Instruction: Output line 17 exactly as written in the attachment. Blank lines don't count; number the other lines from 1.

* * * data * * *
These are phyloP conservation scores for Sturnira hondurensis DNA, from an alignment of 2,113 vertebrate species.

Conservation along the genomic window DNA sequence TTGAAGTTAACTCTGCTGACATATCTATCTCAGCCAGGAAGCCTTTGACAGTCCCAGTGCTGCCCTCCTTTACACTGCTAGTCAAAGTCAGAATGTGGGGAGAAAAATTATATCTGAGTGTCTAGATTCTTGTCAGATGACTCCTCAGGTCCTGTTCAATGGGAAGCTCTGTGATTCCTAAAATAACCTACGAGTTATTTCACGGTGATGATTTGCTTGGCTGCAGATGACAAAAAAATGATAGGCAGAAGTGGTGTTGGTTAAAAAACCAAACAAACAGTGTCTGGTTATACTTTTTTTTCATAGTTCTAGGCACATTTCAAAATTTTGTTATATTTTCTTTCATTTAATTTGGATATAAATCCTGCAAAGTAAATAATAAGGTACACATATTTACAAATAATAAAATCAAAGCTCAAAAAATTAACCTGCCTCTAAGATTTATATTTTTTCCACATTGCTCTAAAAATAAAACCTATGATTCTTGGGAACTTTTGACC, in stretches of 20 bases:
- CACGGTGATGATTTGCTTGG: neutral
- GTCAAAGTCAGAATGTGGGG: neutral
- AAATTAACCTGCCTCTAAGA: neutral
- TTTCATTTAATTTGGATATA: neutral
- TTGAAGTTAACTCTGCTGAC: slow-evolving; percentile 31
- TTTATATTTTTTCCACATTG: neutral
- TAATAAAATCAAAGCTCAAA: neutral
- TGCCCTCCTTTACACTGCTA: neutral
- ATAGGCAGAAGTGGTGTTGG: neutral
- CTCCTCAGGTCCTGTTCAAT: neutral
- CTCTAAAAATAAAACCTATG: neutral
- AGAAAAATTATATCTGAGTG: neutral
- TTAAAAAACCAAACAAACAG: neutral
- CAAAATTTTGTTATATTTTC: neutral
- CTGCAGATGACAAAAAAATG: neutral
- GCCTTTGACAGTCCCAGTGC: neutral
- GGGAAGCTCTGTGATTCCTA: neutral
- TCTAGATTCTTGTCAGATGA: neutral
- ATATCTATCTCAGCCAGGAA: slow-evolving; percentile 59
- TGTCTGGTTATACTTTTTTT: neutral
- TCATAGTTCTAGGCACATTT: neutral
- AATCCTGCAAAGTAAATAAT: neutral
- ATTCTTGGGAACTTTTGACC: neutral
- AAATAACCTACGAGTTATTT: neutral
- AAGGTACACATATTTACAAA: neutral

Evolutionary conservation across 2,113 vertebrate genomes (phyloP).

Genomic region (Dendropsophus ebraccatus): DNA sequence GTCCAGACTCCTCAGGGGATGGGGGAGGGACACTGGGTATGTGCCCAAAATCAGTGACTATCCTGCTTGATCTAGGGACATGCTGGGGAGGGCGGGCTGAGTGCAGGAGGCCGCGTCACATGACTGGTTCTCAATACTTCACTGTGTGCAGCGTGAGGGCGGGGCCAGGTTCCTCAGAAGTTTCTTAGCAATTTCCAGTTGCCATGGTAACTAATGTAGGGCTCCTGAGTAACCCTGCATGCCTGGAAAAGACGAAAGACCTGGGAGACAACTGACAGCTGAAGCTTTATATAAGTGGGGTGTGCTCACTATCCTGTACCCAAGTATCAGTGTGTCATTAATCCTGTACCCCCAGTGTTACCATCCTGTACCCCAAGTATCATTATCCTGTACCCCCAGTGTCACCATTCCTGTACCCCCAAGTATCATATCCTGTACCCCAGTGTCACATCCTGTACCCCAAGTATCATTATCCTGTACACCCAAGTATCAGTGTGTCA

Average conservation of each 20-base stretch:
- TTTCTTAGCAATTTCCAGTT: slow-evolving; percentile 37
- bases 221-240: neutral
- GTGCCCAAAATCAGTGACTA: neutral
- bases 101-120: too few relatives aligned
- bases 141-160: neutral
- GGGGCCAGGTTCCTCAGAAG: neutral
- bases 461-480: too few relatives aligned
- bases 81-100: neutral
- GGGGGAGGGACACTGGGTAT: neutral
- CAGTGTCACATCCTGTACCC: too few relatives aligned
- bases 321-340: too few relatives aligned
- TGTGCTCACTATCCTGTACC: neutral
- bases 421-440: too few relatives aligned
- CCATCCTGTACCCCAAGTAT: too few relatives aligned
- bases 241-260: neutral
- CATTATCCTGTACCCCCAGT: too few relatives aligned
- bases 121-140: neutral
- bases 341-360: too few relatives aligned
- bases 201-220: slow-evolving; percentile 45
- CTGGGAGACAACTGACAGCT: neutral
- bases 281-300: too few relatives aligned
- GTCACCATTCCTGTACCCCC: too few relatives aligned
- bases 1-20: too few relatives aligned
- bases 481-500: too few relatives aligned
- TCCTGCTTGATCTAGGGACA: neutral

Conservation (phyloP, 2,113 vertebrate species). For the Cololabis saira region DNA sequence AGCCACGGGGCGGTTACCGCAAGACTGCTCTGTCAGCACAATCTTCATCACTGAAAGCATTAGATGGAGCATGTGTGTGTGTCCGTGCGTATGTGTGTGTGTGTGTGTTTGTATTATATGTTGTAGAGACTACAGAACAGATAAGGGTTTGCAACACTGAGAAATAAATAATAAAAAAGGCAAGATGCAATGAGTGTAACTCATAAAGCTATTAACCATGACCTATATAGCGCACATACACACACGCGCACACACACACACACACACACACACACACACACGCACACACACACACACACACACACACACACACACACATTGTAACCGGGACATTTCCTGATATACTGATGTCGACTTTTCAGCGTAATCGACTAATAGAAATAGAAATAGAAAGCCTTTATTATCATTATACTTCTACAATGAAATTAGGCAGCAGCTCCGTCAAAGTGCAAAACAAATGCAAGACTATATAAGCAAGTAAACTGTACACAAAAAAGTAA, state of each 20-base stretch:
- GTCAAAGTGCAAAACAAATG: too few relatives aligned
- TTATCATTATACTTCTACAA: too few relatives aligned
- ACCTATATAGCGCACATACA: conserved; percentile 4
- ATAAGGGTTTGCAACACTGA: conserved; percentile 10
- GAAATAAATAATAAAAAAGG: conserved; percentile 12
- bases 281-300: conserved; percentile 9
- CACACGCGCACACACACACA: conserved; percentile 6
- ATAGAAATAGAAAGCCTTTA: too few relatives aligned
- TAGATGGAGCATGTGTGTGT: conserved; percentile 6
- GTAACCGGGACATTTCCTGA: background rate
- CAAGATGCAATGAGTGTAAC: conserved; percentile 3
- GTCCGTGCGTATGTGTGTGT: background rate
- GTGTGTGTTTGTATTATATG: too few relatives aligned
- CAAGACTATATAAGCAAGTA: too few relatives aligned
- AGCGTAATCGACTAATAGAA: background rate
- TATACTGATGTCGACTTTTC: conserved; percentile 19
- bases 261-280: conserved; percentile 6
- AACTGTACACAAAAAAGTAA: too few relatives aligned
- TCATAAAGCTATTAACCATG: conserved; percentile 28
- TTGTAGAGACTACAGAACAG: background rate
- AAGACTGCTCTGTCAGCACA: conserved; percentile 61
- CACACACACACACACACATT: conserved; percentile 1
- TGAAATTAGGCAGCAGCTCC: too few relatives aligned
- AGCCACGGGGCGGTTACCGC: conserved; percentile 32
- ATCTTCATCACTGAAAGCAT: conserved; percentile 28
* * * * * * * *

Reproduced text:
- CTGCAGATGACAAAAAAATG: neutral